|Publication number||US4212028 A|
|Application number||US 05/938,028|
|Publication date||Jul 8, 1980|
|Filing date||Aug 30, 1978|
|Priority date||Sep 1, 1977|
|Also published as||DE2837120A1|
|Publication number||05938028, 938028, US 4212028 A, US 4212028A, US-A-4212028, US4212028 A, US4212028A|
|Inventors||John O. Drewery|
|Original Assignee||The Marconi Company Limited, Standard Telephones And Cables Limited|
|Export Citation||BiBTeX, EndNote, RefMan|
|Patent Citations (2), Referenced by (11), Classifications (4)|
|External Links: USPTO, USPTO Assignment, Espacenet|
This invention is concerned with the processing of PAL colour television signals in digital form.
British Pat. No. 1,511,230 describes a system for sampling an encoded PAL signal at a sample rate of twice the colour subcarrier frequency 2 fsc. This sample rate is below the Nyquist limit, but problems caused by this are minimised by sampling the encoded PAL signal at specified sampling phases which are spaced one eighth (45°) of the subcarrier period from the zero crossings of the U component of the PAL signal, and by using appropriate comb filtering. This then is one way of digitising a PAL signal, and the signal obtained is hereinafter referred to as being in "2fsc format".
British Patent Applications Nos. 56049/74 and 11220/78 (corresponding U.S. Pat. No. 4,051,516) on the other hand describe another system for digitising PAL signals, in which the luminance component Y is digitised at a sampling rate of 2 fsc, while the chrominance components U and V are formed into a composite chrominance signal C consisting of U+V and U-V on alternate lines, this composite chrominance signal being sampled at a sample rate equal to the subcarrier frequency fsc. In each case comb filtering is again desirably included. The total bandwidth of the PAL signal in this system is thus seen to be 3 fsc, and the signal is therefore hereinafter referred to as being in "3 fsc format".
Both systems have their advantages and it is possible that both will gain acceptance for different purposes. In that case there will then be a need to transcode between the two formats. This could be done by effecting the conversion in two stages, in the first stage the input signal would be converted into analogue encoded PAL form, and in the second stage the analogue PAL signal would be converted into the other format desired for the output signal. However, the conversion to analogue form is clumsy and bound to introduce degradation into the signal. Circumstances may also arise where it is desired to derive from a signal in 2 fsc format just the luminance signal Y above or the composite chrominance signal C above, or to encode either one of these signals into an encoded PAL-type signal.
In accordance with this invention there is provided a method of and apparatus for processing colour television signals of PAL type in digital form, in which the signals are transcoded between (i) an encoded signal of PAL type sampled at 2 fsc (e.g. the 2 fsc format) and (ii) a luminance signal Y sampled at 2 fsc and/or a composite chrominance signal C sampled at fsc and comprising U+V and U-V on alternate lines (e.g. the components of the 3 fsc format). The output signals are formed over the chrominance bandwidth by linearly combining samples from three or more adjacent lines of the television signal, and below the chrominance signal from the samples on at least one of the adjacent lines. The samples are digitally filtered, to provide the desired output signal.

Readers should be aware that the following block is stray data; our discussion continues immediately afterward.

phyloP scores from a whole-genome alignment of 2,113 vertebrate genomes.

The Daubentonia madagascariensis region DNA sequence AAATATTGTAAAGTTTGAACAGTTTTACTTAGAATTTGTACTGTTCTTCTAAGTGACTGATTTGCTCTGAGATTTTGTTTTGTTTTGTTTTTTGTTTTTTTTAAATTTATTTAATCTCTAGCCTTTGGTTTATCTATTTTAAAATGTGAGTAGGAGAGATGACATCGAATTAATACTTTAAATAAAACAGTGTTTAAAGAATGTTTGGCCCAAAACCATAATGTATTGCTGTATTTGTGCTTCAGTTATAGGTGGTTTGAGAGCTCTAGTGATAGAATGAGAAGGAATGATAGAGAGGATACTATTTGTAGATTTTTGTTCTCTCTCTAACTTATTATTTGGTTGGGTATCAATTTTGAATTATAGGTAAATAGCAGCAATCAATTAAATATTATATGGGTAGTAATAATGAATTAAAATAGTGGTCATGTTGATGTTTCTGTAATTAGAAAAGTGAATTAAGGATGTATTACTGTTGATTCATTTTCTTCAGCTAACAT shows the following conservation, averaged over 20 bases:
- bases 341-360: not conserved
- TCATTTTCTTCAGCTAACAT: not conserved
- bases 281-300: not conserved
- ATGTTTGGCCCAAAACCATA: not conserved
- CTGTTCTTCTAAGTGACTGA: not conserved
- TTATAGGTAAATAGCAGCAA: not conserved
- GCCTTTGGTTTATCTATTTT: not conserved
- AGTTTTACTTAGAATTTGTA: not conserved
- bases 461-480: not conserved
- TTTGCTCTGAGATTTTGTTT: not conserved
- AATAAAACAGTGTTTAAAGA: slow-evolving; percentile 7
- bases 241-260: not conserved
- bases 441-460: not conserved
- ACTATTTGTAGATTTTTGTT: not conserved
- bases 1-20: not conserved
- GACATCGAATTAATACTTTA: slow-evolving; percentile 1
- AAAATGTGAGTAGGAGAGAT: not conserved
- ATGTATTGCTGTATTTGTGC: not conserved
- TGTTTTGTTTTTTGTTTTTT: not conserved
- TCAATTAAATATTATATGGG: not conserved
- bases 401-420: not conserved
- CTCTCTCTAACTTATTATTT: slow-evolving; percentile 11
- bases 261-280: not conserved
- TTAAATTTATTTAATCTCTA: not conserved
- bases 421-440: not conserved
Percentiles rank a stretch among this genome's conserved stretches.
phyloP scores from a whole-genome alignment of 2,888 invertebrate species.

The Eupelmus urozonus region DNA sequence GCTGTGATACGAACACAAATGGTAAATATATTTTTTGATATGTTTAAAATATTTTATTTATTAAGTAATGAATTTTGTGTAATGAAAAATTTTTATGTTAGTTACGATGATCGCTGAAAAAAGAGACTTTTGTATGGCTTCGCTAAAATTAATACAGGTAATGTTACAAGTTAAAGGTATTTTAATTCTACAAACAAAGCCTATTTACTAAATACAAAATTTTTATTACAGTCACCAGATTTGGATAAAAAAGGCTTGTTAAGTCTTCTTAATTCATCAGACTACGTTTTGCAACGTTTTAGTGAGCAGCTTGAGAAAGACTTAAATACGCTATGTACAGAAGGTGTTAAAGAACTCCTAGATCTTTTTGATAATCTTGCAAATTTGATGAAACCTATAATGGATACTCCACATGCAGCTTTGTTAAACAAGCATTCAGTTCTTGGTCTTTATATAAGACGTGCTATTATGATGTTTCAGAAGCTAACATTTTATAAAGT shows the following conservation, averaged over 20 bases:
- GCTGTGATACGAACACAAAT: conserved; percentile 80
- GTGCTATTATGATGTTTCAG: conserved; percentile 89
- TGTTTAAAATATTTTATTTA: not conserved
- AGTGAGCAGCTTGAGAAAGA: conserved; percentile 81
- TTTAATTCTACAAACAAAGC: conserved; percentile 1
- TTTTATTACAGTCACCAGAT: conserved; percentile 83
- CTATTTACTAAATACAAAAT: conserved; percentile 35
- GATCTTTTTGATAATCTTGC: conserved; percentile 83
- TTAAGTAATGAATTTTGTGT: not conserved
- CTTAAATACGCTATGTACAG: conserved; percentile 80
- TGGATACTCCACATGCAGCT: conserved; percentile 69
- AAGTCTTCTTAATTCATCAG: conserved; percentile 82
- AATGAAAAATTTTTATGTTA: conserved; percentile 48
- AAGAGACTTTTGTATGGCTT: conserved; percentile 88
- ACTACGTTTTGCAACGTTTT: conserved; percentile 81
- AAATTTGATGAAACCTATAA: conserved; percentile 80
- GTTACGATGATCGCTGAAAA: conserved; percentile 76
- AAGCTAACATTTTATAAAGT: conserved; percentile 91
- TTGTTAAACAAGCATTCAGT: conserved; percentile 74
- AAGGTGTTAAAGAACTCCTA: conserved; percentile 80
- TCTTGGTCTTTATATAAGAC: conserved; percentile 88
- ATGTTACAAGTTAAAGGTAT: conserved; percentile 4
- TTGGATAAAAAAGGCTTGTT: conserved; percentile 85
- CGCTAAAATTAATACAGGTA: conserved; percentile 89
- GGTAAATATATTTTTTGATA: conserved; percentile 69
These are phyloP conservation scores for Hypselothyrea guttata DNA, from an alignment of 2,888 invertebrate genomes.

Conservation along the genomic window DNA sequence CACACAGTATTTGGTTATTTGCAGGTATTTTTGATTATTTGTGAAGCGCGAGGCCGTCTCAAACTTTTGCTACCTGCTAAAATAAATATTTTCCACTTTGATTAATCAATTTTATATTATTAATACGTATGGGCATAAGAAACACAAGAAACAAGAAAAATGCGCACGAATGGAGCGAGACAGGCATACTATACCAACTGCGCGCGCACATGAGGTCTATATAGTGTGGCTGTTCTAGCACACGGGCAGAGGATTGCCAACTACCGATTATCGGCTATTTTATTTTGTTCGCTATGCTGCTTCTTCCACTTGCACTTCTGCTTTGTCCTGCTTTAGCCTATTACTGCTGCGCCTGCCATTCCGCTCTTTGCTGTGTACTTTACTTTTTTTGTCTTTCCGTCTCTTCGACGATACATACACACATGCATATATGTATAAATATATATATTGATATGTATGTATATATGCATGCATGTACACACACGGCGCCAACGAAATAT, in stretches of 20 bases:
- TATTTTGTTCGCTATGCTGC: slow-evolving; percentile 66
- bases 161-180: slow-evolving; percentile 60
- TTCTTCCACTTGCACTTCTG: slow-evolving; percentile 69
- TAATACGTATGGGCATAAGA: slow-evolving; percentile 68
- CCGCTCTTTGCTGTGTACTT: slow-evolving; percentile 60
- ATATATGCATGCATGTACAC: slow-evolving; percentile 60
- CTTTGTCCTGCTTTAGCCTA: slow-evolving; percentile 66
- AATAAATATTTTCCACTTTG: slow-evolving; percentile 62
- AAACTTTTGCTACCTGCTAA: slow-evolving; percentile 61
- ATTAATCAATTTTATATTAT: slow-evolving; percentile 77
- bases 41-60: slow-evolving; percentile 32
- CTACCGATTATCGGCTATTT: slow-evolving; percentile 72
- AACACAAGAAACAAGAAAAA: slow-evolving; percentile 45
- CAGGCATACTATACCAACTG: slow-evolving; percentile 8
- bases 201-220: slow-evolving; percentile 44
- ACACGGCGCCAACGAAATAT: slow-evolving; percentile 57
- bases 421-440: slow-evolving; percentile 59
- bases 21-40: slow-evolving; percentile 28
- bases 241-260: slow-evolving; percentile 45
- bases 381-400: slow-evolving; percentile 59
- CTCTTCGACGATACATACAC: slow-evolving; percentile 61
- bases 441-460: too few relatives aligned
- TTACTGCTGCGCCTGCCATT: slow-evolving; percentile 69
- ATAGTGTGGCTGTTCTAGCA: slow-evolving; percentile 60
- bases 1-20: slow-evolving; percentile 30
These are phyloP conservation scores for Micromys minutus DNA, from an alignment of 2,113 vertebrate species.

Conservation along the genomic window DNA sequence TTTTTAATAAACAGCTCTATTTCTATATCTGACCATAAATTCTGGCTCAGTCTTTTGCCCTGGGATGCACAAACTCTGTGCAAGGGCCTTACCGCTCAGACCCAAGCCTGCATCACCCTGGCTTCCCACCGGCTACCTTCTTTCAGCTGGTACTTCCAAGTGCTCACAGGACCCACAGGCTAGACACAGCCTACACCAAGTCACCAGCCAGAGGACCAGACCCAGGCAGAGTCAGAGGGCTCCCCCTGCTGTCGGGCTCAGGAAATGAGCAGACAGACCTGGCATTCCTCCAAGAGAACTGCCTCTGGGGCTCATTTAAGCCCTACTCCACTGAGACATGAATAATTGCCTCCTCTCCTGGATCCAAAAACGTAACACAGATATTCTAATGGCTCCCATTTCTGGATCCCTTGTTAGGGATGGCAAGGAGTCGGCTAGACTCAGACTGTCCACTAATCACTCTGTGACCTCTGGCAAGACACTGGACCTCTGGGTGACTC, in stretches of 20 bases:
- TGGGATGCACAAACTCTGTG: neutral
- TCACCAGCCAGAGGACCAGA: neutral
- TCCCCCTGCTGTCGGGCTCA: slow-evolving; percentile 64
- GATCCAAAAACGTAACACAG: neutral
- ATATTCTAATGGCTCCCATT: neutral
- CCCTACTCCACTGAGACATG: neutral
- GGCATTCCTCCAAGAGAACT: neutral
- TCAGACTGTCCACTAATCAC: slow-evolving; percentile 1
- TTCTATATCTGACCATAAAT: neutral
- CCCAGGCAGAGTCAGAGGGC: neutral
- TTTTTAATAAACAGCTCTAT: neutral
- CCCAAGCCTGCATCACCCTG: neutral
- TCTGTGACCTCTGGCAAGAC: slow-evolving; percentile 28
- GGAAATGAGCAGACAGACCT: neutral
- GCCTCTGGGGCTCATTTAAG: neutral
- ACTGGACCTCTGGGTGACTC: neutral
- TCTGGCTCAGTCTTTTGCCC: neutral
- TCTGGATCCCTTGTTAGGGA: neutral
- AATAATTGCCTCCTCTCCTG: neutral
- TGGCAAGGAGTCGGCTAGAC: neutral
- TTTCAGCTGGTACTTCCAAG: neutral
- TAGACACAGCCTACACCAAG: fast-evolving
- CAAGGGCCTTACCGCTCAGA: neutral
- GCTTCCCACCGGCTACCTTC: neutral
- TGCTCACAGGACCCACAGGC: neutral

Preferably the filtering is achieved by linearly combining adjacent samples in the same line using a static digital transversal filter, so that each output sample is thus obtained by a linear combination of several adjacent samples from each of at least three adjacent lines of the signal.
The invention will now be described in more detail, by way of example, with reference to the drawings, in which:
FIG. 1 is a block diagram of a transcoder embodying the invention for transcoding from 2 fsc format to 3 fsc format;
FIG. 2 is a block diagram of a digital transversal low-pass filter used in the transcoder of FIG. 1;
FIG. 3 is a block diagram of a digital transversal bandpass filter used in the transcoder of FIG. 1;
FIG. 4 is a spatial diagram illustrating, as on a portion of a field display, the relative weights of the samples used from three successive lines to form one luminance output sample with the system of FIG. 1;
FIG. 5 is a spatial diagram based on FIG. 4 after simplification;
FIG. 6 is a spatial diagram showing which of the 4 fsc samples are zero and which are non-zero;
FIG. 7 is a block diagram of a circuit embodying the invention based on the transcoder of FIG. 1 for generating a 2 fsc sampled luminance signal from a 2 fsc encoded PAL signal;
FIG. 8 is a spatial diagram similar to FIG. 4 showing the relative weights needed to form one composite chrominance output sample;